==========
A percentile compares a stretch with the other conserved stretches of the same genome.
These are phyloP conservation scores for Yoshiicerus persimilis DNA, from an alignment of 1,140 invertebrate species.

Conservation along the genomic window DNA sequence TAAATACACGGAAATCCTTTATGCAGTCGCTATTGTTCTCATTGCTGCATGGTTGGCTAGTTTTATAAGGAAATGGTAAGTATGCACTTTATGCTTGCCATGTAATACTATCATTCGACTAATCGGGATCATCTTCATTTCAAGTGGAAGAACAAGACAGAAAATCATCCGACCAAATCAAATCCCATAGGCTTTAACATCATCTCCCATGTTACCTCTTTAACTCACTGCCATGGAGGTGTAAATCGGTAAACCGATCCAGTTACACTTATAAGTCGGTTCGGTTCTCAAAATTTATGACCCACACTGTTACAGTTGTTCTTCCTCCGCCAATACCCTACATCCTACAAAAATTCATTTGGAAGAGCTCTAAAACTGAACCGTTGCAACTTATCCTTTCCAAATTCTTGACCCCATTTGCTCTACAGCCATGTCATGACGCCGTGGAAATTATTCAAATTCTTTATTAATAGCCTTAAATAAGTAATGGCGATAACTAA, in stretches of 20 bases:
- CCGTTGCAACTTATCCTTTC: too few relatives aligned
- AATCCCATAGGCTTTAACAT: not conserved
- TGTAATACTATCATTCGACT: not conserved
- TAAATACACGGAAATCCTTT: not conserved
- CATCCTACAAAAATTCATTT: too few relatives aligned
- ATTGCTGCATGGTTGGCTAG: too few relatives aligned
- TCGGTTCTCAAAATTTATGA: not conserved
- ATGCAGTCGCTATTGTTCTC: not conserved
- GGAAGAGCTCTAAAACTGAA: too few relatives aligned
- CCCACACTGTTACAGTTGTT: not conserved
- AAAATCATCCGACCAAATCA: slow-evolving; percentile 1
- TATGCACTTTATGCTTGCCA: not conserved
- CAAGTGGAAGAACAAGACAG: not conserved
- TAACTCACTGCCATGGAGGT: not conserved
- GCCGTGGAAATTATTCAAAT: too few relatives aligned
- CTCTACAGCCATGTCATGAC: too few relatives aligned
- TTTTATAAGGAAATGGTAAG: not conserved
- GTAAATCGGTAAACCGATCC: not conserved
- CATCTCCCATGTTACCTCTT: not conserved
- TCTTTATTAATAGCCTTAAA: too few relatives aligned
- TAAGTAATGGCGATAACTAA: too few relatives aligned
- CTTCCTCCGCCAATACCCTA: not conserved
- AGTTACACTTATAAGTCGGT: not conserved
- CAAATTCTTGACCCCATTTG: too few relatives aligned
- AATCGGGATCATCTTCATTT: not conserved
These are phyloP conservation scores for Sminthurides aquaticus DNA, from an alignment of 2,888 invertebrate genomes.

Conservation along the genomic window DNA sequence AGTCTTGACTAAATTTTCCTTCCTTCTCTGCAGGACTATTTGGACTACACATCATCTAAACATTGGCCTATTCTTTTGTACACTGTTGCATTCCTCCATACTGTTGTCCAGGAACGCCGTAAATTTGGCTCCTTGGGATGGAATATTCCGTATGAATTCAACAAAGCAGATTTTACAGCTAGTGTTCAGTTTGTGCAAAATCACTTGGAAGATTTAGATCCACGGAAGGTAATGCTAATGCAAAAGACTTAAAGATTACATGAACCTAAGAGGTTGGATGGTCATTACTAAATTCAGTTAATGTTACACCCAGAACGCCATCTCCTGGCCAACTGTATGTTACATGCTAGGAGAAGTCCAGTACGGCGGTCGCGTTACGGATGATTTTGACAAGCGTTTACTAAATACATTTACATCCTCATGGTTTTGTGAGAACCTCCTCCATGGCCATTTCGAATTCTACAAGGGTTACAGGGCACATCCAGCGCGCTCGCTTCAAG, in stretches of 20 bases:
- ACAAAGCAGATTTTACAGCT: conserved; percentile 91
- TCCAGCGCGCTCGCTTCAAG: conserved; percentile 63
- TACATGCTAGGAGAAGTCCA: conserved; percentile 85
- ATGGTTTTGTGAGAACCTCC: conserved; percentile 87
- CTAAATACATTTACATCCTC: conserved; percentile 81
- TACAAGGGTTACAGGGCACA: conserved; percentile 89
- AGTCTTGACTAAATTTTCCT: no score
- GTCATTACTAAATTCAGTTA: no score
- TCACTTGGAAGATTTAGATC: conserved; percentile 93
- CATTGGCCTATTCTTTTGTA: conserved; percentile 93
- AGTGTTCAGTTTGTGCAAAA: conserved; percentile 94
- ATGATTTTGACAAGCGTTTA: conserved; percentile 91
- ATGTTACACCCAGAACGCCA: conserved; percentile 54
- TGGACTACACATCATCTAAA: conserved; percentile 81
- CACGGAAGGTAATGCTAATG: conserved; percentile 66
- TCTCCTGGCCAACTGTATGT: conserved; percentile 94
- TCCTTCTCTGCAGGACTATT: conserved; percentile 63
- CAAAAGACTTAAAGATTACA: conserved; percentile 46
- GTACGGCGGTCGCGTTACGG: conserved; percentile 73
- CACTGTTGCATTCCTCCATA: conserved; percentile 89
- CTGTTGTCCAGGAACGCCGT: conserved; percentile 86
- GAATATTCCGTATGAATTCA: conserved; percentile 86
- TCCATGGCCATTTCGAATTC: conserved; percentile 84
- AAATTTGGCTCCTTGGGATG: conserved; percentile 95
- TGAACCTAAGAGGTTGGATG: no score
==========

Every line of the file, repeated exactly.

A percentile compares a stretch with the other conserved stretches of the same genome.
These are phyloP conservation scores for Yoshiicerus persimilis DNA, from an alignment of 1,140 invertebrate species.

Conservation along the genomic window DNA sequence TAAATACACGGAAATCCTTTATGCAGTCGCTATTGTTCTCATTGCTGCATGGTTGGCTAGTTTTATAAGGAAATGGTAAGTATGCACTTTATGCTTGCCATGTAATACTATCATTCGACTAATCGGGATCATCTTCATTTCAAGTGGAAGAACAAGACAGAAAATCATCCGACCAAATCAAATCCCATAGGCTTTAACATCATCTCCCATGTTACCTCTTTAACTCACTGCCATGGAGGTGTAAATCGGTAAACCGATCCAGTTACACTTATAAGTCGGTTCGGTTCTCAAAATTTATGACCCACACTGTTACAGTTGTTCTTCCTCCGCCAATACCCTACATCCTACAAAAATTCATTTGGAAGAGCTCTAAAACTGAACCGTTGCAACTTATCCTTTCCAAATTCTTGACCCCATTTGCTCTACAGCCATGTCATGACGCCGTGGAAATTATTCAAATTCTTTATTAATAGCCTTAAATAAGTAATGGCGATAACTAA, in stretches of 20 bases:
- CCGTTGCAACTTATCCTTTC: too few relatives aligned
- AATCCCATAGGCTTTAACAT: not conserved
- TGTAATACTATCATTCGACT: not conserved
- TAAATACACGGAAATCCTTT: not conserved
- CATCCTACAAAAATTCATTT: too few relatives aligned
- ATTGCTGCATGGTTGGCTAG: too few relatives aligned
- TCGGTTCTCAAAATTTATGA: not conserved
- ATGCAGTCGCTATTGTTCTC: not conserved
- GGAAGAGCTCTAAAACTGAA: too few relatives aligned
- CCCACACTGTTACAGTTGTT: not conserved
- AAAATCATCCGACCAAATCA: slow-evolving; percentile 1
- TATGCACTTTATGCTTGCCA: not conserved
- CAAGTGGAAGAACAAGACAG: not conserved
- TAACTCACTGCCATGGAGGT: not conserved
- GCCGTGGAAATTATTCAAAT: too few relatives aligned
- CTCTACAGCCATGTCATGAC: too few relatives aligned
- TTTTATAAGGAAATGGTAAG: not conserved
- GTAAATCGGTAAACCGATCC: not conserved
- CATCTCCCATGTTACCTCTT: not conserved
- TCTTTATTAATAGCCTTAAA: too few relatives aligned
- TAAGTAATGGCGATAACTAA: too few relatives aligned
- CTTCCTCCGCCAATACCCTA: not conserved
- AGTTACACTTATAAGTCGGT: not conserved
- CAAATTCTTGACCCCATTTG: too few relatives aligned
- AATCGGGATCATCTTCATTT: not conserved
These are phyloP conservation scores for Sminthurides aquaticus DNA, from an alignment of 2,888 invertebrate genomes.

Conservation along the genomic window DNA sequence AGTCTTGACTAAATTTTCCTTCCTTCTCTGCAGGACTATTTGGACTACACATCATCTAAACATTGGCCTATTCTTTTGTACACTGTTGCATTCCTCCATACTGTTGTCCAGGAACGCCGTAAATTTGGCTCCTTGGGATGGAATATTCCGTATGAATTCAACAAAGCAGATTTTACAGCTAGTGTTCAGTTTGTGCAAAATCACTTGGAAGATTTAGATCCACGGAAGGTAATGCTAATGCAAAAGACTTAAAGATTACATGAACCTAAGAGGTTGGATGGTCATTACTAAATTCAGTTAATGTTACACCCAGAACGCCATCTCCTGGCCAACTGTATGTTACATGCTAGGAGAAGTCCAGTACGGCGGTCGCGTTACGGATGATTTTGACAAGCGTTTACTAAATACATTTACATCCTCATGGTTTTGTGAGAACCTCCTCCATGGCCATTTCGAATTCTACAAGGGTTACAGGGCACATCCAGCGCGCTCGCTTCAAG, in stretches of 20 bases:
- ACAAAGCAGATTTTACAGCT: conserved; percentile 91
- TCCAGCGCGCTCGCTTCAAG: conserved; percentile 63
- TACATGCTAGGAGAAGTCCA: conserved; percentile 85
- ATGGTTTTGTGAGAACCTCC: conserved; percentile 87
- CTAAATACATTTACATCCTC: conserved; percentile 81
- TACAAGGGTTACAGGGCACA: conserved; percentile 89
- AGTCTTGACTAAATTTTCCT: no score
- GTCATTACTAAATTCAGTTA: no score
- TCACTTGGAAGATTTAGATC: conserved; percentile 93
- CATTGGCCTATTCTTTTGTA: conserved; percentile 93
- AGTGTTCAGTTTGTGCAAAA: conserved; percentile 94
- ATGATTTTGACAAGCGTTTA: conserved; percentile 91
- ATGTTACACCCAGAACGCCA: conserved; percentile 54
- TGGACTACACATCATCTAAA: conserved; percentile 81
- CACGGAAGGTAATGCTAATG: conserved; percentile 66
- TCTCCTGGCCAACTGTATGT: conserved; percentile 94
- TCCTTCTCTGCAGGACTATT: conserved; percentile 63
- CAAAAGACTTAAAGATTACA: conserved; percentile 46
- GTACGGCGGTCGCGTTACGG: conserved; percentile 73
- CACTGTTGCATTCCTCCATA: conserved; percentile 89
- CTGTTGTCCAGGAACGCCGT: conserved; percentile 86
- GAATATTCCGTATGAATTCA: conserved; percentile 86
- TCCATGGCCATTTCGAATTC: conserved; percentile 84
- AAATTTGGCTCCTTGGGATG: conserved; percentile 95
- TGAACCTAAGAGGTTGGATG: no score